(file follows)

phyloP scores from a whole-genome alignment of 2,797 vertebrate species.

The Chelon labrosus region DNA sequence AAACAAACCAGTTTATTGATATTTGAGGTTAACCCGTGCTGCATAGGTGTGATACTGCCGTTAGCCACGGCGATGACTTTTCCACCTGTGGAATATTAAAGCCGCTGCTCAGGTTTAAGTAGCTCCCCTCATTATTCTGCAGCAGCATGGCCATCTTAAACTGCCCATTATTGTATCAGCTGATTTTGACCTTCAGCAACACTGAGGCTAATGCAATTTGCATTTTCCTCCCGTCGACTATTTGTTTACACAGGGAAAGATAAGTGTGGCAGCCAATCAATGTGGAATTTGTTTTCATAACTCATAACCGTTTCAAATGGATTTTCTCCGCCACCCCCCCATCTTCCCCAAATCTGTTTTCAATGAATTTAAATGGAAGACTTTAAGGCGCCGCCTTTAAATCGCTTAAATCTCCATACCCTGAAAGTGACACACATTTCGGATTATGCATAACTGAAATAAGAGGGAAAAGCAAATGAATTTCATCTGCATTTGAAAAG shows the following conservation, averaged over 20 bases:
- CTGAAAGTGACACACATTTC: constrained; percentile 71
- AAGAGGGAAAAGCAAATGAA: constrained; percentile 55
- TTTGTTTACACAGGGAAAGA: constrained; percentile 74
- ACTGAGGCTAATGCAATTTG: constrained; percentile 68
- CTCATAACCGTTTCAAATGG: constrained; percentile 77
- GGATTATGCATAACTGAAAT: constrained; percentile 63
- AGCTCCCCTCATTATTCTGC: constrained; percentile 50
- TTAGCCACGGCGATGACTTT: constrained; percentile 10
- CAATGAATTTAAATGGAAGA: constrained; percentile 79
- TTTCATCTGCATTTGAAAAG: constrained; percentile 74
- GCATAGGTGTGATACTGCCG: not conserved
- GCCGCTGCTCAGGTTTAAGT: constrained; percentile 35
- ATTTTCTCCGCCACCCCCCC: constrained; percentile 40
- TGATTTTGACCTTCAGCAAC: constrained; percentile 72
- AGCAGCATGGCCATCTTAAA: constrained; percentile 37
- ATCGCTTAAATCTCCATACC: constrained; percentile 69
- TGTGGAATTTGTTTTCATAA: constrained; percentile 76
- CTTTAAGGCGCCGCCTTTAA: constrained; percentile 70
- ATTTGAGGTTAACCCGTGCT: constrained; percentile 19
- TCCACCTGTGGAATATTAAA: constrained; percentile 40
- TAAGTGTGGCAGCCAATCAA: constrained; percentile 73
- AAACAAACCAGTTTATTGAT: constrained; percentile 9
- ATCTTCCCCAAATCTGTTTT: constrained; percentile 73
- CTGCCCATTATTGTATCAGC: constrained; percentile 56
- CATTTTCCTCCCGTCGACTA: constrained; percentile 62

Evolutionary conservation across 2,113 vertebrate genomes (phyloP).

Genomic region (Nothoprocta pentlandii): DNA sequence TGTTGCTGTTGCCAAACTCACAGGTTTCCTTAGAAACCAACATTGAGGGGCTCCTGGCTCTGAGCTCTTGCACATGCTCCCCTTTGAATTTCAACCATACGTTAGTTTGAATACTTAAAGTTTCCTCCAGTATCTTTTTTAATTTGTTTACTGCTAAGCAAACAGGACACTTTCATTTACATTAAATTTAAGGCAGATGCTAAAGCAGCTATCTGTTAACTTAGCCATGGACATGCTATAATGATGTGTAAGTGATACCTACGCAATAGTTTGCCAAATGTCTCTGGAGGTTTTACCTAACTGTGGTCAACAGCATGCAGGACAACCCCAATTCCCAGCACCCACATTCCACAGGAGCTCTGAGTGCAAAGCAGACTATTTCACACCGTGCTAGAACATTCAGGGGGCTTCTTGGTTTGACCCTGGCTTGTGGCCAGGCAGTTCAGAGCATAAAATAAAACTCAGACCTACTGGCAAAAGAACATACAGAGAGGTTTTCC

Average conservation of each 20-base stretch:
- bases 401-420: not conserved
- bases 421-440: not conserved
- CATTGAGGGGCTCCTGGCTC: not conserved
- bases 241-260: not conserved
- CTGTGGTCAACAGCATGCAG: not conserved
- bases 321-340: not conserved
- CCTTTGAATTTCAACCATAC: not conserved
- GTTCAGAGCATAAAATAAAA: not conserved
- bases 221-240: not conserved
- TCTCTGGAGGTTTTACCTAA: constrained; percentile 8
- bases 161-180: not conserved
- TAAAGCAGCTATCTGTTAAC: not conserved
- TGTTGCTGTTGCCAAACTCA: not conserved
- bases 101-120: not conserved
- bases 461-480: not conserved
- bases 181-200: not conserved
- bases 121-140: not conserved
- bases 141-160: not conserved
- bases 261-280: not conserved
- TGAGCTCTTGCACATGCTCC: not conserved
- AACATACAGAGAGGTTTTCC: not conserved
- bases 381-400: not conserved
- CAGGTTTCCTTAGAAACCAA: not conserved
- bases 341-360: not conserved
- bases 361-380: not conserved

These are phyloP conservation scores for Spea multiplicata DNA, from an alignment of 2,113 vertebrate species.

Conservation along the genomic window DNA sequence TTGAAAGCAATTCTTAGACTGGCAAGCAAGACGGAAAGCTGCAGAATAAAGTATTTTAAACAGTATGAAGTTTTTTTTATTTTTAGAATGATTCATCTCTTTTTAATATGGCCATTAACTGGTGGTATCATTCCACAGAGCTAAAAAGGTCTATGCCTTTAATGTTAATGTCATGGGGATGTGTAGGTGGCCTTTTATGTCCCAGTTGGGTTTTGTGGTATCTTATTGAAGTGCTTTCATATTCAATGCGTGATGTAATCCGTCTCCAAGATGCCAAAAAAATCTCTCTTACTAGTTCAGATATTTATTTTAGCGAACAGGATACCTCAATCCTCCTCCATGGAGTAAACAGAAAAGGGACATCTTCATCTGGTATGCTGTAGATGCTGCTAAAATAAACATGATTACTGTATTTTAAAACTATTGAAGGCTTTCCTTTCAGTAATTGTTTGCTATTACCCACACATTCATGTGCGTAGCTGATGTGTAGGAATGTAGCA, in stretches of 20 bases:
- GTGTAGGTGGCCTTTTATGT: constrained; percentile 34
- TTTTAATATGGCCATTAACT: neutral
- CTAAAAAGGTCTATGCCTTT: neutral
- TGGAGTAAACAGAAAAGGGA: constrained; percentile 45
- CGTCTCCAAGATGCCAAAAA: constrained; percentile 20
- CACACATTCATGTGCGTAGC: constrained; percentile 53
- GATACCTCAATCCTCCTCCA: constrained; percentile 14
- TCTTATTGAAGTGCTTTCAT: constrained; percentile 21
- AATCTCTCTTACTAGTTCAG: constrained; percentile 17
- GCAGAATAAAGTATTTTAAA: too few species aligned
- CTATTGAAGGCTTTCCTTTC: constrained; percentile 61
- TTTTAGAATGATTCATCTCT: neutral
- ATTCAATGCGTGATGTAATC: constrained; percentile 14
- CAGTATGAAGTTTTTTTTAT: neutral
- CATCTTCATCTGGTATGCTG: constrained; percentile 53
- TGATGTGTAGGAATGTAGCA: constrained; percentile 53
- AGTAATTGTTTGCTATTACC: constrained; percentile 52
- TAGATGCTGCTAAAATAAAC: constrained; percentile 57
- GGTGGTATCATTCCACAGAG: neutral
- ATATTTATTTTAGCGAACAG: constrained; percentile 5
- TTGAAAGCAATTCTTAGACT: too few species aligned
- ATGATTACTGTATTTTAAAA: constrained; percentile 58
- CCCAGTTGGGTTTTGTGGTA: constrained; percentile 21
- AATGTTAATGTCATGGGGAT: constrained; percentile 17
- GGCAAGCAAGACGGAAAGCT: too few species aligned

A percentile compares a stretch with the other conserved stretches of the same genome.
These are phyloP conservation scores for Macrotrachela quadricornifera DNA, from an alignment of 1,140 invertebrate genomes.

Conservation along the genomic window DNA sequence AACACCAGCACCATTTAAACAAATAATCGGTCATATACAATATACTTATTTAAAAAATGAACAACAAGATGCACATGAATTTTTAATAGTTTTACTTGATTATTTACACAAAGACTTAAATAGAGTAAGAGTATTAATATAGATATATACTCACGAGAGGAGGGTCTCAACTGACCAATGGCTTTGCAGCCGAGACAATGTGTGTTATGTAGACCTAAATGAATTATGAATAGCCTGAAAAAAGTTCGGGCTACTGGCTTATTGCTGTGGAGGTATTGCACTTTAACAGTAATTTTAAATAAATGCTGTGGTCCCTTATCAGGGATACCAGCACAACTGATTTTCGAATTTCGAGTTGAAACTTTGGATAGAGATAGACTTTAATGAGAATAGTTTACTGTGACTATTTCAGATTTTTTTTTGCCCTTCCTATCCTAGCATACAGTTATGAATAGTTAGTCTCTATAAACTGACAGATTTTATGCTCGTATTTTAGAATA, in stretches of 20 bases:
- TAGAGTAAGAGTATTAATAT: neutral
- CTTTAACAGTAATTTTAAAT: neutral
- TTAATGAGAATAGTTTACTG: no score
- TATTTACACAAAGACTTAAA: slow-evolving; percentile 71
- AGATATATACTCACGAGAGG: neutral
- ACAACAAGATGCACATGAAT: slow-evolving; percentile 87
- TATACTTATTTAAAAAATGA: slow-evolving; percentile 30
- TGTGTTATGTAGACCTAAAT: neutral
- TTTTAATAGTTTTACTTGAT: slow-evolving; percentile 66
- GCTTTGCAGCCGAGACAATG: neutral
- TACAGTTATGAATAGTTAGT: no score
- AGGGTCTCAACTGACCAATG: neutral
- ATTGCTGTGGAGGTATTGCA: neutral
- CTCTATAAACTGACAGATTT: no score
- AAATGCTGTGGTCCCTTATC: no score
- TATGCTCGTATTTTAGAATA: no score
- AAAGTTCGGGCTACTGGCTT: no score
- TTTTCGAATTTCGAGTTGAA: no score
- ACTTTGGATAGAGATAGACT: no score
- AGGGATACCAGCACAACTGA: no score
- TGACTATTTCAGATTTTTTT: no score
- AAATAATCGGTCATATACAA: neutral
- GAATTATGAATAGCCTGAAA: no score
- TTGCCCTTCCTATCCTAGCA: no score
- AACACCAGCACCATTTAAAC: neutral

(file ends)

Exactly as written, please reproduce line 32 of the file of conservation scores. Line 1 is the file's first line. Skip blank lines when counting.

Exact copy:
- bases 421-440: not conserved